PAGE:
Bayesian Repeated Measures ANOVA: What n do you use?

Bayesian statistics are interesting as they give credence to the idea that stats can be interpretable and statistically meaningful without having to do post-hoc corrections and analyses. Two papers (and one review), one from Masson (2011) and one from Wagenmakers (2007) (with a nice review of the current debate by Jarosz & Wiley (2014)), discuss how to compute Bayesian Factors using sums of squares, which were computed through a traditional repeated measures analysis of variance. Three parts of computing a Bayesian Factor are: 1) all of your sums of squares, 2) your k degrees of freedom (for me, this is the amount of different conditions), and 3) your n number of participants/subjects (I study humans, so I use the word "participants").

Wagenmakers makes the argument for simply  using your n value in the Bayesian rmANOVA. Masson believes that you need to account for each participant in every free condition (aka n X - 1, where k is the amount of conditions in your experiment), which increases your n value.

Now, there is no set rule as to how to compute a Bayesian rmANOVA. So I tried both methods using the values from Masson's paper example 1. Here's a screenshot:


Using Masson's n, I end up with something similar to his result: BIC = -18.5; BF = 0.000096 (Masson reports BIC = -14.1, BF = 0.00086). When I convert this into probability, I get p(Ha) > 0.99 (Masson reports the same probability).

Using Wagenmakers' n, I get BIC = -7.75; BF = 0.021; p(Ha) > 0.98

In this example, the probabilities are so near each other, this particular example doesn't really argue for or against either Masson's or Wagenmakers' n value.

So I tried doing this with some of my own data. I have 30 participants going through 2 tasks divided at 2 different time epochs. If I am doing this right, k - 1 = 3. For reference: F = 10.27, p < .005, partial η^2 = 0.268, SSwithin = 0.00000082, SSbetween = 0.0012, SSresidual = 0.0033 (making SStotal = 0.0046).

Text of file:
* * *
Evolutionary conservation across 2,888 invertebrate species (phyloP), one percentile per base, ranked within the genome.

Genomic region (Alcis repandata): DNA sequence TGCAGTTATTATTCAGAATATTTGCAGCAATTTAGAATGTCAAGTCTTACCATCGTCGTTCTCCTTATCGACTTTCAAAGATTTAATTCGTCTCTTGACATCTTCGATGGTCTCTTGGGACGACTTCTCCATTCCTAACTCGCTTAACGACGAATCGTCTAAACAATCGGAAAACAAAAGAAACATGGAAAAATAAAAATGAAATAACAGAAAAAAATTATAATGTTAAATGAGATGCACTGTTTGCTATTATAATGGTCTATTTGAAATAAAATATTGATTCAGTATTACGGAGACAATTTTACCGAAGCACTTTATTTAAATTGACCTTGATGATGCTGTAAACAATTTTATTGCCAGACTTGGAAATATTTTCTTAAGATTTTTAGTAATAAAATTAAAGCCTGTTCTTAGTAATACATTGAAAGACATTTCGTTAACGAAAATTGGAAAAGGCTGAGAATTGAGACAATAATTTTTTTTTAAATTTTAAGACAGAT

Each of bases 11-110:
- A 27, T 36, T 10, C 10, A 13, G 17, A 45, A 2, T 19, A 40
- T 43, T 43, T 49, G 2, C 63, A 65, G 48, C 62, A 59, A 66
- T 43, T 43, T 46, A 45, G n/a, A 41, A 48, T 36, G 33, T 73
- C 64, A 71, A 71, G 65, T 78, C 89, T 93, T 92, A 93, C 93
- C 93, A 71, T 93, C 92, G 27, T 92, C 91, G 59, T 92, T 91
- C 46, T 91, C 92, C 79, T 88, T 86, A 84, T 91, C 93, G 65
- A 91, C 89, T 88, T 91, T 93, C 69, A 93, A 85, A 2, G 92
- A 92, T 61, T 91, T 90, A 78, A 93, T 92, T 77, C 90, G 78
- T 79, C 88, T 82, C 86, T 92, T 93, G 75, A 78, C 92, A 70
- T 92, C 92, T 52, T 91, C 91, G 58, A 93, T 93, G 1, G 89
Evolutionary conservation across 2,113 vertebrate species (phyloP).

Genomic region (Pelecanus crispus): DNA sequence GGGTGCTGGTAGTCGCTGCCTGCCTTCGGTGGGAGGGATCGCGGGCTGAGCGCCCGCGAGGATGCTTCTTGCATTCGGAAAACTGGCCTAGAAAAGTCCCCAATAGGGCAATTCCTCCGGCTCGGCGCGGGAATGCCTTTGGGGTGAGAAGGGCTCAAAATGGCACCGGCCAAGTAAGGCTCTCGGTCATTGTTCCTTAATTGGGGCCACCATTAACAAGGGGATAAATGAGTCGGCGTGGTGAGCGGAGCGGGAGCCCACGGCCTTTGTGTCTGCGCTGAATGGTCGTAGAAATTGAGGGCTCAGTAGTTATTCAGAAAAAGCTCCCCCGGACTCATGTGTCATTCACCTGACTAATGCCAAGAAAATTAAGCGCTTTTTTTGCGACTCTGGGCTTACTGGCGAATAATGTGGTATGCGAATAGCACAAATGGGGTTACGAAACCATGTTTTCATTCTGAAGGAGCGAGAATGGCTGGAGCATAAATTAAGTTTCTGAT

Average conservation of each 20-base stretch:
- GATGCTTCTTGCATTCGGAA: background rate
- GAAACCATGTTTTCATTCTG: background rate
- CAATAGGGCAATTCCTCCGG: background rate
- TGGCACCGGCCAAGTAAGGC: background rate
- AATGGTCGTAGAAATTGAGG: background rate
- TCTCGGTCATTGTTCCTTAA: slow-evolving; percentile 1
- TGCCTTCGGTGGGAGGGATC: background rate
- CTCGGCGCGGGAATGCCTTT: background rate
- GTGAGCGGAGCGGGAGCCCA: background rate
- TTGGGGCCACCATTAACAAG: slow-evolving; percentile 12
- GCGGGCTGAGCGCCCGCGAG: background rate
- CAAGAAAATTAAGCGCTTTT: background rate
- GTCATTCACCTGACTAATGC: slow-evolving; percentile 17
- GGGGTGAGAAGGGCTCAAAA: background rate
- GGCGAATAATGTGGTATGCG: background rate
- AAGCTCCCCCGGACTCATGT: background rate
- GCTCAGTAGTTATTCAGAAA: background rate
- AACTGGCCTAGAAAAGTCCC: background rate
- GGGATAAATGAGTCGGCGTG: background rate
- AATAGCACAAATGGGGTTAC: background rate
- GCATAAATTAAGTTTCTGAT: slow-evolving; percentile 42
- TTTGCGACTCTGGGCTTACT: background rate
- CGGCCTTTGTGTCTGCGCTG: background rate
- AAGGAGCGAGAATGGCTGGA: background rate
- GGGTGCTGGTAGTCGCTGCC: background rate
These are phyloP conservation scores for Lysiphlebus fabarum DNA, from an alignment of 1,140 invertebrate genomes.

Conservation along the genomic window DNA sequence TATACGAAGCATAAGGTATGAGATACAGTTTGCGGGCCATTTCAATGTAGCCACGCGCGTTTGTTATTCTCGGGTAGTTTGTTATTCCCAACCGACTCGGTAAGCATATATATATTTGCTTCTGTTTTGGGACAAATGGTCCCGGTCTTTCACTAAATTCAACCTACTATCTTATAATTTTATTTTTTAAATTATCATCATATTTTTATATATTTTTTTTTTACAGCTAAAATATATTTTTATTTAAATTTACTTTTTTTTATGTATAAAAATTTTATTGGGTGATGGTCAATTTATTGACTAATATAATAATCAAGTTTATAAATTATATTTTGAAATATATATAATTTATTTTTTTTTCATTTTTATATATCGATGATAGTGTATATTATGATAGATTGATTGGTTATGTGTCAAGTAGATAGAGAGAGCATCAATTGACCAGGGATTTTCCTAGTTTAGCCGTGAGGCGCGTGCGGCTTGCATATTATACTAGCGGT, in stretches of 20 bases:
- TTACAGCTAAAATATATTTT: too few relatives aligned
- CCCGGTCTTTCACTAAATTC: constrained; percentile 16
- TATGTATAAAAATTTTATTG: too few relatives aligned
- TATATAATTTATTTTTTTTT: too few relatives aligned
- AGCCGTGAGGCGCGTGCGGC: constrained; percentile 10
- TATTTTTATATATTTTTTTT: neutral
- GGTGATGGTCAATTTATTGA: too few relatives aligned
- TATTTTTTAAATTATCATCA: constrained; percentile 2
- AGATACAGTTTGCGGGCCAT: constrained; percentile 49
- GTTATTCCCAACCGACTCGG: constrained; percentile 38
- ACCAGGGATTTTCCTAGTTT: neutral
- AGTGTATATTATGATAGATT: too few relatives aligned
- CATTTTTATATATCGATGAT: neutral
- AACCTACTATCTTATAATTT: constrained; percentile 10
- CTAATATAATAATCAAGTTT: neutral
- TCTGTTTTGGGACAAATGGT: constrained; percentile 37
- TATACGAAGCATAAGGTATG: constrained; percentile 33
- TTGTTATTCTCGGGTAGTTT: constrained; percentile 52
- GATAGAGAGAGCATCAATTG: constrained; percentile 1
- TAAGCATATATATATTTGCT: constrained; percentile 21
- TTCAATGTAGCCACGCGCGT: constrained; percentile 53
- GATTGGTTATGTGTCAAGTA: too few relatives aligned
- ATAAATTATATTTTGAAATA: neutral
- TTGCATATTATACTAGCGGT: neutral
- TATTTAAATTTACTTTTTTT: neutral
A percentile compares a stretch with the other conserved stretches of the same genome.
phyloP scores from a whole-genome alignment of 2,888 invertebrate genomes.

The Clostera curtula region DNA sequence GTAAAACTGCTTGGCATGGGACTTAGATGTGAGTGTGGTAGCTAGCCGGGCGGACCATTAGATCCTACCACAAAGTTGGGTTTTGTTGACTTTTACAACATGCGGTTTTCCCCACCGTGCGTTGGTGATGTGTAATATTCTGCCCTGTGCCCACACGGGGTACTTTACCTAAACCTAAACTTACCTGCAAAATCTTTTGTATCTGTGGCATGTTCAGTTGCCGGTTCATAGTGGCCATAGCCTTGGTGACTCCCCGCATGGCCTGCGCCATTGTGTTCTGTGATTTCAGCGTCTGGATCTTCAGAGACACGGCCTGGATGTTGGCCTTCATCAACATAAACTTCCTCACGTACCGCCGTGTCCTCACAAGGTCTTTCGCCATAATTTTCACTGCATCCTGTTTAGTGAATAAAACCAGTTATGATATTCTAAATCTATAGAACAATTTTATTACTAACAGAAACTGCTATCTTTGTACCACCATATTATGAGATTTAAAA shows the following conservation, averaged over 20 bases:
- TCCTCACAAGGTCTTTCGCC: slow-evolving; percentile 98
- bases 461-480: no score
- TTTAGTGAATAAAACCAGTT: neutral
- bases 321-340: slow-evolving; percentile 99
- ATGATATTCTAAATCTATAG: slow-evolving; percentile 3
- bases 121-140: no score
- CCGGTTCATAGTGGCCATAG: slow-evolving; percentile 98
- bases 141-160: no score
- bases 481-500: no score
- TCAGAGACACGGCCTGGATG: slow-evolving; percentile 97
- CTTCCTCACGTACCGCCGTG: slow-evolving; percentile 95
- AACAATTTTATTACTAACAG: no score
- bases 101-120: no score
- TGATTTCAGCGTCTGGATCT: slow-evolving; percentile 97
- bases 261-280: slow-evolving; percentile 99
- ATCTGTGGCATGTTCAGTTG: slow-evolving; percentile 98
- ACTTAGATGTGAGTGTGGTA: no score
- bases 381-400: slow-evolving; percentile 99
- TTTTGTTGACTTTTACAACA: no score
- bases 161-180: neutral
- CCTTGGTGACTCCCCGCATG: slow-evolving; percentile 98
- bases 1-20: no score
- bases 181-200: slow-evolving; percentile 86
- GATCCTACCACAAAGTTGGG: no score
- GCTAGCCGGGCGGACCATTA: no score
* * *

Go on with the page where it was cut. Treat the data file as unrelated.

Using Masson's n: BIC = -19.12; BF = 0.000071; p(Ha) > 0.99

Using Wagenmaker's n: BIC = -2.57; BF = 0.28; p(Ha) > 0.78

This is definitely different. One of the advantages to Bayesian statistics is the ability to give a more "straight-forward" report of a situation. In my situation, I'm asking are there group differences? and my Bayesian factors are both strong in support of my hypothesis. However, Masson's n indicates the probability of group differences given this experiment are practically 100%, whereas Wagenmaker's n says group differences given this experiment are more like 78%.

Still, both percentages are very high -- especially for fNIRS data. But this is all driven by whether you consider your participants to be in every condition separately (Masson's n) or if you consider your participants to be simply participants (Wagenmaker's n).

Since my traditional statistical value is significant, and my partial η^2 is a moderate-ish 0.27, I should be expecting a strong but moderate Bayes Factor and probability. Since my Wagenmaker's BF = 0.28 (making my inverse BF = 3.61), and since my probability for my alternative hypothesis in this experiment 78%, and since my interpreted support for my alternative hypothesis is "positive" and "substantial" (based on Jarosz & Wiley's interpretation table), I am more comfortable calculating the more conservative of the two n's, the Wagenmaker's n.

On the other hand, the interpretation for Masson's n would be an inverse BF > 100000, with "very strong" and "decisive" support for my alternative hypothesis. Based on my traditional effect size, I can't really see the leap from a moderate-at-best interpretation to a guaranteed-or-your-money-back interpretation.

Really, either way has some strong logic behind it. I personally side on the side of caution when trying to discuss my results. I don't know how kosher it would be to use both of these numbers as a range (e.g. my likelihood ranges between 78% and 99%), but that could be a fair way to incorporate both computations. Again, I'm not a stats expert, nor a Bayesian expert, so I don't really know. I would suggest reading Masson's paper, Wagenmaker's paper, and the review from Jarosz & Wiley if you want a stronger grasp on Bayes Factor computation! Good easy reads!

Leave a Reply